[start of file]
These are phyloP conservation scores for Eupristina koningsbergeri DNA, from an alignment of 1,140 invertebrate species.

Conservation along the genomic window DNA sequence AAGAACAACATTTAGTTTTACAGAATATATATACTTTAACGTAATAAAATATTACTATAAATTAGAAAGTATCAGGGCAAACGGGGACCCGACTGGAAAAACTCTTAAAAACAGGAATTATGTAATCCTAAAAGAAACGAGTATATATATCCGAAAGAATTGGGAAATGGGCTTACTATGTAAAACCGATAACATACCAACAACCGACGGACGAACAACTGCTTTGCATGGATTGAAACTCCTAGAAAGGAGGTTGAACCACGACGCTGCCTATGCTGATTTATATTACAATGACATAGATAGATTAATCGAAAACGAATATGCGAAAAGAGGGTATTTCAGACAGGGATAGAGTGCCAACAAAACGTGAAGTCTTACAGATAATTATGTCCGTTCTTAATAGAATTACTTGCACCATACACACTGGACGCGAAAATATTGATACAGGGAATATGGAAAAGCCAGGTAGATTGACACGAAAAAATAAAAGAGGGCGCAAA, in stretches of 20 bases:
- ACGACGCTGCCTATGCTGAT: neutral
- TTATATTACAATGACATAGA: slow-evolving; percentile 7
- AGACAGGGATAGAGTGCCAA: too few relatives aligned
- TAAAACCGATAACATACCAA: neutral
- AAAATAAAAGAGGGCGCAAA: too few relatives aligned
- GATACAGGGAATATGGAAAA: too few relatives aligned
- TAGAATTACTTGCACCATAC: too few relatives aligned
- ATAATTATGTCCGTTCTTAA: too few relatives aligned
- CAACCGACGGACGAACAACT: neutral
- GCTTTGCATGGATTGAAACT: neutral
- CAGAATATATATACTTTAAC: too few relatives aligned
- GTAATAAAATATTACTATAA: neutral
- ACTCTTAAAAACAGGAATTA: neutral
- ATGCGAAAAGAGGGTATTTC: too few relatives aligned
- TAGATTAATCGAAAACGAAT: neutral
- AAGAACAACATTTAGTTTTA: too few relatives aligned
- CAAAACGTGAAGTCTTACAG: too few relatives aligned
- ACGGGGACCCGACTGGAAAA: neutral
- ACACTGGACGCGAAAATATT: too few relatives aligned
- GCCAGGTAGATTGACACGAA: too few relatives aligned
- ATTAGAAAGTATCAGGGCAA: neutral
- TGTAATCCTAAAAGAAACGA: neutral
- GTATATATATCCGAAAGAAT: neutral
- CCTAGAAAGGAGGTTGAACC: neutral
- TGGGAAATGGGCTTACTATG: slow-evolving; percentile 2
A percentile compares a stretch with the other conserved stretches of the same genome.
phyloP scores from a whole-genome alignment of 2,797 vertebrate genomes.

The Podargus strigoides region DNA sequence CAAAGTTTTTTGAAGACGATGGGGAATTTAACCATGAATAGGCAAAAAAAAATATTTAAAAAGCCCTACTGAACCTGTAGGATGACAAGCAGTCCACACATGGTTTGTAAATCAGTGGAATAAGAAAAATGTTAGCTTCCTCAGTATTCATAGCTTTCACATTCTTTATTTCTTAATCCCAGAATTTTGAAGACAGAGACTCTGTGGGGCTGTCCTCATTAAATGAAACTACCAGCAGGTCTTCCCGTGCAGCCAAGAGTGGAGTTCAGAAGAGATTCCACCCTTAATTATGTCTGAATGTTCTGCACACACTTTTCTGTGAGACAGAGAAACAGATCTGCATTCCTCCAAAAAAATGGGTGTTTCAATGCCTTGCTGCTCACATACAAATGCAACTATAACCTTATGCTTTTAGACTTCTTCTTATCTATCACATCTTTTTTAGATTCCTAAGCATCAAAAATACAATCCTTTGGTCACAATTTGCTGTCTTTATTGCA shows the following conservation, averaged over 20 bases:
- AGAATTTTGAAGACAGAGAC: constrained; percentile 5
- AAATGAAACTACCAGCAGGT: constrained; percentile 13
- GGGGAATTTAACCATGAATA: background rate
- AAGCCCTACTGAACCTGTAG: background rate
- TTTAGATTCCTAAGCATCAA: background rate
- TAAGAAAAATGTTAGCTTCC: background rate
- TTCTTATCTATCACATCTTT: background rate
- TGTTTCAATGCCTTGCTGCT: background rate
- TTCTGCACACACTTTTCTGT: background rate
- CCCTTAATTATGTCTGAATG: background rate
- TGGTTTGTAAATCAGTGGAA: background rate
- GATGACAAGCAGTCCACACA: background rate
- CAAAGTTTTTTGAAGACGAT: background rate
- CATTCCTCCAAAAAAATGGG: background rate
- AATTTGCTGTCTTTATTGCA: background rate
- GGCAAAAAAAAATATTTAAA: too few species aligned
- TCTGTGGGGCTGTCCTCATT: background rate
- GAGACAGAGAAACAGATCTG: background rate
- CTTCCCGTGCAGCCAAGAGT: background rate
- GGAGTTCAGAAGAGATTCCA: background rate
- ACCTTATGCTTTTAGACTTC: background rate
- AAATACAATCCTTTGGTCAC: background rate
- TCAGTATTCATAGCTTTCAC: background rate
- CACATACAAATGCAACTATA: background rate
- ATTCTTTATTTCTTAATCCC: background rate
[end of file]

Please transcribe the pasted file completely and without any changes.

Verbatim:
These are phyloP conservation scores for Eupristina koningsbergeri DNA, from an alignment of 1,140 invertebrate species.

Conservation along the genomic window DNA sequence AAGAACAACATTTAGTTTTACAGAATATATATACTTTAACGTAATAAAATATTACTATAAATTAGAAAGTATCAGGGCAAACGGGGACCCGACTGGAAAAACTCTTAAAAACAGGAATTATGTAATCCTAAAAGAAACGAGTATATATATCCGAAAGAATTGGGAAATGGGCTTACTATGTAAAACCGATAACATACCAACAACCGACGGACGAACAACTGCTTTGCATGGATTGAAACTCCTAGAAAGGAGGTTGAACCACGACGCTGCCTATGCTGATTTATATTACAATGACATAGATAGATTAATCGAAAACGAATATGCGAAAAGAGGGTATTTCAGACAGGGATAGAGTGCCAACAAAACGTGAAGTCTTACAGATAATTATGTCCGTTCTTAATAGAATTACTTGCACCATACACACTGGACGCGAAAATATTGATACAGGGAATATGGAAAAGCCAGGTAGATTGACACGAAAAAATAAAAGAGGGCGCAAA, in stretches of 20 bases:
- ACGACGCTGCCTATGCTGAT: neutral
- TTATATTACAATGACATAGA: slow-evolving; percentile 7
- AGACAGGGATAGAGTGCCAA: too few relatives aligned
- TAAAACCGATAACATACCAA: neutral
- AAAATAAAAGAGGGCGCAAA: too few relatives aligned
- GATACAGGGAATATGGAAAA: too few relatives aligned
- TAGAATTACTTGCACCATAC: too few relatives aligned
- ATAATTATGTCCGTTCTTAA: too few relatives aligned
- CAACCGACGGACGAACAACT: neutral
- GCTTTGCATGGATTGAAACT: neutral
- CAGAATATATATACTTTAAC: too few relatives aligned
- GTAATAAAATATTACTATAA: neutral
- ACTCTTAAAAACAGGAATTA: neutral
- ATGCGAAAAGAGGGTATTTC: too few relatives aligned
- TAGATTAATCGAAAACGAAT: neutral
- AAGAACAACATTTAGTTTTA: too few relatives aligned
- CAAAACGTGAAGTCTTACAG: too few relatives aligned
- ACGGGGACCCGACTGGAAAA: neutral
- ACACTGGACGCGAAAATATT: too few relatives aligned
- GCCAGGTAGATTGACACGAA: too few relatives aligned
- ATTAGAAAGTATCAGGGCAA: neutral
- TGTAATCCTAAAAGAAACGA: neutral
- GTATATATATCCGAAAGAAT: neutral
- CCTAGAAAGGAGGTTGAACC: neutral
- TGGGAAATGGGCTTACTATG: slow-evolving; percentile 2
A percentile compares a stretch with the other conserved stretches of the same genome.
phyloP scores from a whole-genome alignment of 2,797 vertebrate genomes.

The Podargus strigoides region DNA sequence CAAAGTTTTTTGAAGACGATGGGGAATTTAACCATGAATAGGCAAAAAAAAATATTTAAAAAGCCCTACTGAACCTGTAGGATGACAAGCAGTCCACACATGGTTTGTAAATCAGTGGAATAAGAAAAATGTTAGCTTCCTCAGTATTCATAGCTTTCACATTCTTTATTTCTTAATCCCAGAATTTTGAAGACAGAGACTCTGTGGGGCTGTCCTCATTAAATGAAACTACCAGCAGGTCTTCCCGTGCAGCCAAGAGTGGAGTTCAGAAGAGATTCCACCCTTAATTATGTCTGAATGTTCTGCACACACTTTTCTGTGAGACAGAGAAACAGATCTGCATTCCTCCAAAAAAATGGGTGTTTCAATGCCTTGCTGCTCACATACAAATGCAACTATAACCTTATGCTTTTAGACTTCTTCTTATCTATCACATCTTTTTTAGATTCCTAAGCATCAAAAATACAATCCTTTGGTCACAATTTGCTGTCTTTATTGCA shows the following conservation, averaged over 20 bases:
- AGAATTTTGAAGACAGAGAC: constrained; percentile 5
- AAATGAAACTACCAGCAGGT: constrained; percentile 13
- GGGGAATTTAACCATGAATA: background rate
- AAGCCCTACTGAACCTGTAG: background rate
- TTTAGATTCCTAAGCATCAA: background rate
- TAAGAAAAATGTTAGCTTCC: background rate
- TTCTTATCTATCACATCTTT: background rate
- TGTTTCAATGCCTTGCTGCT: background rate
- TTCTGCACACACTTTTCTGT: background rate
- CCCTTAATTATGTCTGAATG: background rate
- TGGTTTGTAAATCAGTGGAA: background rate
- GATGACAAGCAGTCCACACA: background rate
- CAAAGTTTTTTGAAGACGAT: background rate
- CATTCCTCCAAAAAAATGGG: background rate
- AATTTGCTGTCTTTATTGCA: background rate
- GGCAAAAAAAAATATTTAAA: too few species aligned
- TCTGTGGGGCTGTCCTCATT: background rate
- GAGACAGAGAAACAGATCTG: background rate
- CTTCCCGTGCAGCCAAGAGT: background rate
- GGAGTTCAGAAGAGATTCCA: background rate
- ACCTTATGCTTTTAGACTTC: background rate
- AAATACAATCCTTTGGTCAC: background rate
- TCAGTATTCATAGCTTTCAC: background rate
- CACATACAAATGCAACTATA: background rate
- ATTCTTTATTTCTTAATCCC: background rate